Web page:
Don’t Mention The War!

Taste Review #130 – TBWC – Slyrs Batch 3

What is the first thing you think of when you think of the Germans?

It’s unfortunate that most people think of the Second World War, but Germany is much more than that. You can’t tar them all with the same brush because one Austrian goes mental and tries to take over Europe. I’ve just finished working with a German supervisor and on the one night we had nothing to do, it was suggested that we watch a movie. I had asked my colleague what he fancied watching, adding “I bet you don’t want to watch a war movie!” I was right. I followed it up a couple of days later by replying when asked what was happening that day “I don’t know – I was thinking of invading Poland.” Yes, the Germans aren’t known for their sense of humour, but this is a mistaken stereotype. So is the idea that Germans don’t have a word for fluffy; they just don’t use it much.

I like Germany. Nearly every German I’ve met has been very friendly and extremely hospitable. The country has many really beautiful sights and it’s unfortunate that many fixate on something that happened in the last century. It truly is worth going out and about and seeing what surprises Germany has to offer.


Less than an hour south of Munich. On the autobahn to Garmisch-Partenkirchen. Makes the Cairngorms look like molehills.

You might also be amazed to find out that Germany has more distilleries than the UK. It surprised me to find out that Germany has some 29,000 distilleries. Most of these distilleries produce fruit spirits, but they surprisingly have more whisky distilleries than Scotland. There are up to 800 dealing with whisky in Germany, far surpassing the Scottish total, though according to deutschland.de, 130 of these are expressly whisky distilleries, slightly short of the Scottish number.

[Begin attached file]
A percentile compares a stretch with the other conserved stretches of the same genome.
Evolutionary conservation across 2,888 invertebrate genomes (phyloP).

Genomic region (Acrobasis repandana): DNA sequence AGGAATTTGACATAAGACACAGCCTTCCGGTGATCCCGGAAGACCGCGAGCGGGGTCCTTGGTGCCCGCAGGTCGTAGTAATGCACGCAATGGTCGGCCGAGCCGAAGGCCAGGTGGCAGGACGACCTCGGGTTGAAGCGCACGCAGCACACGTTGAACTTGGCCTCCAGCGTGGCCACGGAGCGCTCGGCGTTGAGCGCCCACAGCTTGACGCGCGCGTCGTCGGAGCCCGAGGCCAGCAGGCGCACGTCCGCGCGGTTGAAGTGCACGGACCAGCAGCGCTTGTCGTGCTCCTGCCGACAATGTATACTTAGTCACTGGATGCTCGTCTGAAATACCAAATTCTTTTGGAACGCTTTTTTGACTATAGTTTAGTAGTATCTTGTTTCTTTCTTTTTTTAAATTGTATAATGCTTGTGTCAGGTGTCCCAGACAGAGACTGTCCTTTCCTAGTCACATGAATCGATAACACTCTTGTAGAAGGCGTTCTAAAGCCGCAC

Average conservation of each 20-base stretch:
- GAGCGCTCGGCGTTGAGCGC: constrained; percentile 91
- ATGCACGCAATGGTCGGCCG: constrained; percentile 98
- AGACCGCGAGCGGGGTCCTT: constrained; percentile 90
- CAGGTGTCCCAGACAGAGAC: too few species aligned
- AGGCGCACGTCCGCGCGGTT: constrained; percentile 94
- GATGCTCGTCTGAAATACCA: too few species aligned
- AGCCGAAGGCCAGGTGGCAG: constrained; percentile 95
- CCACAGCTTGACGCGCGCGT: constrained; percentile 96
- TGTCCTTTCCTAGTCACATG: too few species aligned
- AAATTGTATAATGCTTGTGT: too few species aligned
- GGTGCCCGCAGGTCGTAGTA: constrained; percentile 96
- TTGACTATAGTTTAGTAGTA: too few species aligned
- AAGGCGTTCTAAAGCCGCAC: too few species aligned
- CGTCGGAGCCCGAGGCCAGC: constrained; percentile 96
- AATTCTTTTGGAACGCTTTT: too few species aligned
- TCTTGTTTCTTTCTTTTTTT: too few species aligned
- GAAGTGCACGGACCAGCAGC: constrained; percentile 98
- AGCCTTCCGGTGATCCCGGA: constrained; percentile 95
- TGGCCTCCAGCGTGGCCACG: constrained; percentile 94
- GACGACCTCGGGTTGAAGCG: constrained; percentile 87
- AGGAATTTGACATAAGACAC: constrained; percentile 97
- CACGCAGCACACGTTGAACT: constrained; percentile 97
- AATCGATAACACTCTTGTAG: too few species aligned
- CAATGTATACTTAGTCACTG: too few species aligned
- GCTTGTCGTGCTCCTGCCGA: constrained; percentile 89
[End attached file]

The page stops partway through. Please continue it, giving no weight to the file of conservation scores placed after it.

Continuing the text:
I’ve always been tempted to try whisky made in Germany, but haven’t been able to get a full sized bottle, as well as not wanting to risk the money on something I may not like without trying first. Thankfully Drinks By The Dram have come to the rescue and I’ve been able to get a mini of German whisky, this being from the Slyrs Distillery and bottled by That Boutique-y Whisky Company.

The Slyrs Distillery is based in Bavaria, to the south east of Munich in a town called Schliersee Neuhaus, and is owned by the Stetter family who have a connection to the Lantenhammer distillery to the north in Hausham. This is due to the marriage of Anneliese Lantenhammer and Sigfried Stetter. It was their son, Florian Stetter who founded the Slyrs distillery. He had joined the Lantenhammer distillery in 1985. The distillery made brandy, but it was during a study trip to Scotland in 1994, had noticed similarities with his home in Bavaria – Mountains, fresh spring water and clean air. He felt that it would be possible to produce a whisky in Bavaria.

Florian had bet his friends a crate of beer that he could distill a Bavarian whisky and by 1999 his dream had been realised and the first whisky had been distilled. The result was a release of 1600 bottles of whisky in 2002. It wasn’t until 2007 that the Slyrs distillery was completed and a mountain store warehouse was completed on Mount Stümpfling.

Nobody I know personally has tried a German whisky, other than people I have met online through my blog and social media interactions, so I thought it best to just go ahead and try for myself.



TBWC Slyrs Batch 3

Region – Germany Age -3 y.o Strength – 52.6% Colour – Russet (1.3) Cask Type -American Oak, Crocodile char Colouring – No Chill Filtered – No Nose – Apricot jam, vanilla, fresh croissants, mandarin peel, coconut. Palate – Sweet arrival, honey, coconut, butterscotch, orchard fruit – possibly pear slightly nutty note too. Finish – Still a bit sweet but hot on departure. Honey with peppery heat, Sichuan peppers possibly. Sense a wee bit of the char coming through. Honey